The ‘Hiddeness’ of Landscapes
View on the path from Lynton to the Valley of Rocks (North Devon)
Photograph by the author
It is an inescapable fact that our eyes cannot allow us to focus on close and distant views at the same time. We have to make a choice and sacrifice one for the other. Landscape images result from choosing the big picture at the expense of close-up focus. In this sense landscapes hide as well as reveal. As beautiful as the above view is, it effectively ‘hides ‘ so much; - the small mammals, reptiles, insects, birds, flowers, stones, rocks and a host of other things . We cannot even be sure that a resident mountain goat or walker is not lurking behind the gorse bushes in the foreground! Every landscape has a deep structure. Artists know this well when they choose the perspective and focus they wish to explore. I can only imagine the painter Paul Nash wanted to illustrate the apparent ‘hiddenness’ inherent in a landscape when he produced an unusual painting of a downland landscape with white cliffs in the far distance. Surreally, the foreground is incongruously dominated by two seemingly detached and ‘out-of-place’ objects – a large, loose stump of a tree and a tennis ball, both of which could feasibly be hidden somewhere in the landscape? I suspect Nash is reminding us that there are many things ‘lost’ in a panoramic perspective. We simply cannot see into the deep structure by taking a distant view. Incidentally, the novelist is perhaps in a more advantageous position, as she/he cunningly works to shape the fine detail of individual characters, whilst also weaving them into the all-encompassing ‘big picture’ of the story. A literary masterpiece achieves both.
This idea of the ‘macro’ perspective necessarily obscuring the ‘micro ‘ view seems to be fundamental to our perception of the world that we encounter through our senses and thinking. We need both perspectives in order to maximise the validity of our understanding and judgment. It is well known that some people are especially good at focusing on fine detail , whilst others are particularly gifted at seeing the ‘big picture’. A healthy organisational team will include both.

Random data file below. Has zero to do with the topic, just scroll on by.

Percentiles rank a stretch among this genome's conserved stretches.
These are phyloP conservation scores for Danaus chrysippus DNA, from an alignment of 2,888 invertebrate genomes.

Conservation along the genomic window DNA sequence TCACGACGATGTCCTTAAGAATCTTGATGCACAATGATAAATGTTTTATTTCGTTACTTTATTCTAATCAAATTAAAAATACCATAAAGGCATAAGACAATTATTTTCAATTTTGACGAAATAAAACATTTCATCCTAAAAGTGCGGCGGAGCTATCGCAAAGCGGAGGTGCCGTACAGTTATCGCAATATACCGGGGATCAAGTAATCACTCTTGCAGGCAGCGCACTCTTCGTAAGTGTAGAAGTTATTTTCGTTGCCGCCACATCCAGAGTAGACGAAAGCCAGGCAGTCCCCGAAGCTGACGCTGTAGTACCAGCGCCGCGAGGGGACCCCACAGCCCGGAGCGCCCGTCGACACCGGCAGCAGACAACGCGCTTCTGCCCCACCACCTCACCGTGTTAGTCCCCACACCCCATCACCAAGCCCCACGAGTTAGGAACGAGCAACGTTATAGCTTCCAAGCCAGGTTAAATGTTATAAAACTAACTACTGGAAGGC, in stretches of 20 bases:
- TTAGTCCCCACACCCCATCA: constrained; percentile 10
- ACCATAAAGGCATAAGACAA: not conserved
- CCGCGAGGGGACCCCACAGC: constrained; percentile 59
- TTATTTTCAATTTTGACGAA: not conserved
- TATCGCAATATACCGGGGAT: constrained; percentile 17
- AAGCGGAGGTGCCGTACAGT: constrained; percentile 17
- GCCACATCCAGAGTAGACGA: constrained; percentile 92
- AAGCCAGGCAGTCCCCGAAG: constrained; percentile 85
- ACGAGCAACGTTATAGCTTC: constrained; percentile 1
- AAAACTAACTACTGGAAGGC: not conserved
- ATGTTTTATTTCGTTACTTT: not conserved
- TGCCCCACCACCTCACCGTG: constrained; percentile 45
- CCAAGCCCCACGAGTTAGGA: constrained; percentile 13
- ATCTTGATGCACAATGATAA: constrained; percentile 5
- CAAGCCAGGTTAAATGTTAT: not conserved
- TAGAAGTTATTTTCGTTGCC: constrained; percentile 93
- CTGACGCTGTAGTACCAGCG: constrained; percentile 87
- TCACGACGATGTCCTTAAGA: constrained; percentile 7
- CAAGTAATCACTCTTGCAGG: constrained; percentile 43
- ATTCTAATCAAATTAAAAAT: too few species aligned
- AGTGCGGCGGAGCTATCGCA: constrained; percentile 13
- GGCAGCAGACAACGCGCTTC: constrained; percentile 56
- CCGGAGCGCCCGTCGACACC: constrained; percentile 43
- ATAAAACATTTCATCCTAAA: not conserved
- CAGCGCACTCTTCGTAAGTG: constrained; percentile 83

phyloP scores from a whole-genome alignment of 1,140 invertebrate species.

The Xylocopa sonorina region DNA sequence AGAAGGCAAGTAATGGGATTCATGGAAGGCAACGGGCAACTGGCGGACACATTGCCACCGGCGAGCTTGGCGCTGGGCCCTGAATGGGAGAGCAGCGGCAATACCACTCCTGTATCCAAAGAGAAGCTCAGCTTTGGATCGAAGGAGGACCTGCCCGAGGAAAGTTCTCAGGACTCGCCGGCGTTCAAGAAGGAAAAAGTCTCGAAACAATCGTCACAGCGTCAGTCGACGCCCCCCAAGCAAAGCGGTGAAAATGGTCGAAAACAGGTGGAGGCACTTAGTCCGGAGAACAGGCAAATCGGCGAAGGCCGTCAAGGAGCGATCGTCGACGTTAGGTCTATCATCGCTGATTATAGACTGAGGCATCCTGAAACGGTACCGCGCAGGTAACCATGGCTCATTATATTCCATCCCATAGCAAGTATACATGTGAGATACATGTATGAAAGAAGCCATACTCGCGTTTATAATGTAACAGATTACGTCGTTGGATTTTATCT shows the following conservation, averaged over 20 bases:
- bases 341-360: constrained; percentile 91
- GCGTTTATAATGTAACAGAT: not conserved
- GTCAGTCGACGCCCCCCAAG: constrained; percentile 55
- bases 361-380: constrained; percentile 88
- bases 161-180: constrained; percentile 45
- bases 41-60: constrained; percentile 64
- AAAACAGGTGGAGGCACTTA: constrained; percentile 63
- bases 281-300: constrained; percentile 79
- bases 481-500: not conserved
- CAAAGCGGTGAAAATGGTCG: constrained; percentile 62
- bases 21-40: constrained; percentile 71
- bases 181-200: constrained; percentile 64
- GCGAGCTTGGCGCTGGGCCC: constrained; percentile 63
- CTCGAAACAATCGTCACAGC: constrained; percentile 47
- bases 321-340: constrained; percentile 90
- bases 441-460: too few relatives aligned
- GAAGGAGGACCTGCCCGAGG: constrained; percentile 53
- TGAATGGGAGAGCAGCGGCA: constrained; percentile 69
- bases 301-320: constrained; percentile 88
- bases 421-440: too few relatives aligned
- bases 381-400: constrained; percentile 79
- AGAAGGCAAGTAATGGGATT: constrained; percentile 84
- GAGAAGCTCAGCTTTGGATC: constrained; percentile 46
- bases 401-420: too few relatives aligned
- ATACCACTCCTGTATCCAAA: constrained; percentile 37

And I think this can relate to our personal spiritual formation, our growing as we make our journey with God. We need to focus on separate occasions at both the near and the distant, the close detail and the sweep of the big picture. And the Christian faith does have an enormous panoramic sweep , from the first century through to today, from early small bands of believers meeting in modest homes to our great institutional denominations with a vast array of dedicated worship buildings. And the accompanying theology and spirituality also has an expansive sweep, from evangelical to catholic, from Biblical literalism to metaphorical interpretations, from fundamentalism to liberalism, from heavily formalised and traditional worship to charismatic exuberance, from Protestant to Roman Catholic and Orthodox, from tiny chapel congregations to vast cathedral gatherings. The spiritual landscape available to us is truly extraordinarily expansive. It is by any measures a massively ‘big picture’. However, there are pertinent questions that need to be asked. Is it possible that this vast panorama of religious landscape can actually ‘hide’ the most crucial elements ? In other words, can the ‘fundamental particles’ of the Faith be unwittingly obscured by the sheer scale of this religious panorama? Conversely, we might also ask whether the particular niche in this landscape that we individually inhabit obscures the richness of other locations.